“We have so many regulars at this point, it’s nice to see familiar faces and people that come to the arena that know you and love you,” says Rollin’ Smoke manager Karina Litvak. “It’s such a good feeling.”
The new NHL season is also bringing new local restaurants to the lineup. The success of Marrone’s bao stand has inspired him to open a second concept on the upper concourse called Pina Nachos, offering “a higher-end fun take on street tacos that we kind of put in a nacho form.” The departure of Chronic Taco during the off-season opened a space for Chinatown’s Latin Fusion Grill. And the 60-year-old local institution Freed’s Bakery will provide desserts such as eclairs, cannoli, chip chillers, cake cups, and, as soon as the new “donut robot” is delivered, hot made-to-order donuts.
“Freed’s is an institution out here, and we’re excited to be part of the Vegas Golden Knights family at T-Mobile,” says Freed’s’ Anthony Fusco. “It’s great because it’s kind of old Vegas-new Vegas.”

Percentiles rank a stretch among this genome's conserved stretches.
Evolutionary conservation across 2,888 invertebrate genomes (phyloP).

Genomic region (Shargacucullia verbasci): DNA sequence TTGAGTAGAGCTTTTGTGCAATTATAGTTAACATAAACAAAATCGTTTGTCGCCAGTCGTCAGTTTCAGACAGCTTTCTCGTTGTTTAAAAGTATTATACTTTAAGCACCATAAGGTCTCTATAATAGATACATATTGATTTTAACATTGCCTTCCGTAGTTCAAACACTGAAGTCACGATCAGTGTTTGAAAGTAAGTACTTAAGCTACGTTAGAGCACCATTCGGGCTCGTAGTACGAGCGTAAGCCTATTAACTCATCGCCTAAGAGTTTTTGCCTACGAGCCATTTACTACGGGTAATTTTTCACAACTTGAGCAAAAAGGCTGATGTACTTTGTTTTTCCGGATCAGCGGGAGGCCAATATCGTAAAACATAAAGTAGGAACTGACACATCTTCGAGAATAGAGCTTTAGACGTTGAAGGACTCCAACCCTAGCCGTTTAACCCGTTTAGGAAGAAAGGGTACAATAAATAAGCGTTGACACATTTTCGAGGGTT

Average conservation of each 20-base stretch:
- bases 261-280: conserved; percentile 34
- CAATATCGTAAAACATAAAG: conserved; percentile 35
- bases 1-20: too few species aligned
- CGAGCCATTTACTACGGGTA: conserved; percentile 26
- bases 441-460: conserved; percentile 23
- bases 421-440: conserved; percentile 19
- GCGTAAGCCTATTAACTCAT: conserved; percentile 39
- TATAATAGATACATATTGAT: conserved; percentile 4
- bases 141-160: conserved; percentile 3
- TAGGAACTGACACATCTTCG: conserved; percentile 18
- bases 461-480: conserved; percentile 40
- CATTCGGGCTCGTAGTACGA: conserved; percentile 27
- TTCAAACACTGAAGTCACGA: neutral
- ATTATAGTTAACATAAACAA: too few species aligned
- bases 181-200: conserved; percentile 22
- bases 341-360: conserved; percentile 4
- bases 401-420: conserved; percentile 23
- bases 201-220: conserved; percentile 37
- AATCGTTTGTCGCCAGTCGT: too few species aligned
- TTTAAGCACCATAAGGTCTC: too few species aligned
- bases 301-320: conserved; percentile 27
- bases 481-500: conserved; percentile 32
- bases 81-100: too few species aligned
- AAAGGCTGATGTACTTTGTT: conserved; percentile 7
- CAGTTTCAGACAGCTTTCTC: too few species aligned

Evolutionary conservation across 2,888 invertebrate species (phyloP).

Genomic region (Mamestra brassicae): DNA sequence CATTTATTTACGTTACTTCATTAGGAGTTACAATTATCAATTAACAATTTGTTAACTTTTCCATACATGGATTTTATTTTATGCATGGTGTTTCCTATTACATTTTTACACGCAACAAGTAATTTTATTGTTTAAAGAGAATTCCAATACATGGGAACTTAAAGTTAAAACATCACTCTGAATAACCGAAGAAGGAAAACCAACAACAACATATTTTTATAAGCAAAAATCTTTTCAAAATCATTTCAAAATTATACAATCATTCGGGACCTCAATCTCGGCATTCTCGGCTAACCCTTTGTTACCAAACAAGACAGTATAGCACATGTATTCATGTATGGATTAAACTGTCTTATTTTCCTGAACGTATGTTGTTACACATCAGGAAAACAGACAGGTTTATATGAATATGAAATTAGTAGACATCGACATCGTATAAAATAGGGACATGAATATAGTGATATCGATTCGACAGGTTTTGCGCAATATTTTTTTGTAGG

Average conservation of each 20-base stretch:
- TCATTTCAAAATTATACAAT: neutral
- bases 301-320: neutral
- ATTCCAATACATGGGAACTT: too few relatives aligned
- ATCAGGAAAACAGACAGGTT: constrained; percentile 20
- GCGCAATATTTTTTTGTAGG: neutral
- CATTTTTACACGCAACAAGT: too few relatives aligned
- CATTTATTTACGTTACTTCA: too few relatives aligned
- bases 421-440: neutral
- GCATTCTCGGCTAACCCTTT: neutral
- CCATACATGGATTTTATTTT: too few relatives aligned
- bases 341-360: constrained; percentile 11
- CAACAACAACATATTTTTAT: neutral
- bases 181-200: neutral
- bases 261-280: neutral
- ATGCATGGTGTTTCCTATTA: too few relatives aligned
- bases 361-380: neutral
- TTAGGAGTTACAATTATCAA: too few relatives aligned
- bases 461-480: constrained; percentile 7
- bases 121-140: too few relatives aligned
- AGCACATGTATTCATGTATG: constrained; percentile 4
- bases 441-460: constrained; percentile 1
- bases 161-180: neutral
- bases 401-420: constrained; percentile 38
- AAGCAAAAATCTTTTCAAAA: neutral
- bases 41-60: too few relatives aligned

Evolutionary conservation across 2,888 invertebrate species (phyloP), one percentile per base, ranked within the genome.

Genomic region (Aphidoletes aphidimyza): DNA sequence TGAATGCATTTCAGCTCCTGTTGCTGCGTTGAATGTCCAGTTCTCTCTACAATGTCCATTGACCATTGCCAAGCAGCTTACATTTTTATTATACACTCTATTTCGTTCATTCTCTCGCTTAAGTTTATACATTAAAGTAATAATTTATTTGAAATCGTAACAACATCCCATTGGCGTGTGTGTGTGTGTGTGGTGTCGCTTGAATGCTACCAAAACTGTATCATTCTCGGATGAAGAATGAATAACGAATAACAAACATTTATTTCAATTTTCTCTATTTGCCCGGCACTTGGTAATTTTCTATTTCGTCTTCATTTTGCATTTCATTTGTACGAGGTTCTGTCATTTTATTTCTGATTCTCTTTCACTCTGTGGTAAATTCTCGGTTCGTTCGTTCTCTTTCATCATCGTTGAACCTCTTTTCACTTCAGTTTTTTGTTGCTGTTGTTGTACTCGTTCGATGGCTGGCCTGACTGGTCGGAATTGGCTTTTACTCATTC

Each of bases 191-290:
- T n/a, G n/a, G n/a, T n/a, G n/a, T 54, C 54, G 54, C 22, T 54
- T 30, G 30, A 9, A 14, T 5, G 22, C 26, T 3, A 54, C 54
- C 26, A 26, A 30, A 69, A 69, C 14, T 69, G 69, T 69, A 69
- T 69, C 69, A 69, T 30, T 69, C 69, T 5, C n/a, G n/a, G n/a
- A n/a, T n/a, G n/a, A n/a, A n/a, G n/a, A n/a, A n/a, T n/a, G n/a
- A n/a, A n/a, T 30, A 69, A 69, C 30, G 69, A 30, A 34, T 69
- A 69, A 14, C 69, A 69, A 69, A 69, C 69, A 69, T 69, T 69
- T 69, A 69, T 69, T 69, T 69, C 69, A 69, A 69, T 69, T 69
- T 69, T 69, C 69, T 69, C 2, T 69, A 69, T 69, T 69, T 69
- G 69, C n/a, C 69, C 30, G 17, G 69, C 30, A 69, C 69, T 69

A few spots around the arena will be recognizable to fans from around the country. Danny Meyer’s New York-based chain Shake Shack anchors the large main concourse concession area behind the goal that Marc-Andre Fleury defends in the first and third periods (at the intersection of Section 1 and Section 20).
Anheuser Busch infuses its beers into everything from bratwurst to cheese sauce at several spots that bear the names of its products. They include the exclusive Bud Light Lounge, open only to fans seated in Sections 15 and 16, as well as the more populist Michelob Ultra Pure Gold (Section 17) and Golden Road Gastropub (Section 3), both open to everyone. The latter is home to one of the most outrageous hot dogs available anywhere: a half-pound bacon-wrapped frank topped with crispy shrimp, pico de gallo and Kilt Lifter chipotle barbecue sauce.
For those who want a more traditional dog, Pink’s Hot Dogs has outposts outside of Sections 9, 12 and 219 where they offer their signature chili cheese dogs alongside other traditional game-day fare such as pretzels, popcorn or loaded chips.
Munchies meet merch
You have your Knights jersey, your Knights hat, your Knights scarf, your gold sequined blazer and a few other pieces of merch you plucked from your game-day wardrobe. You’re also going to want to represent when buying dinner. Here are a few spots where you can add some commemorative cuisine to your evening at The Fortress.
Neon Eats (Sections 208 and 221): The concession stands at the far end of the Upper Concourse will be rolling out some special player-inspired dishes all season long.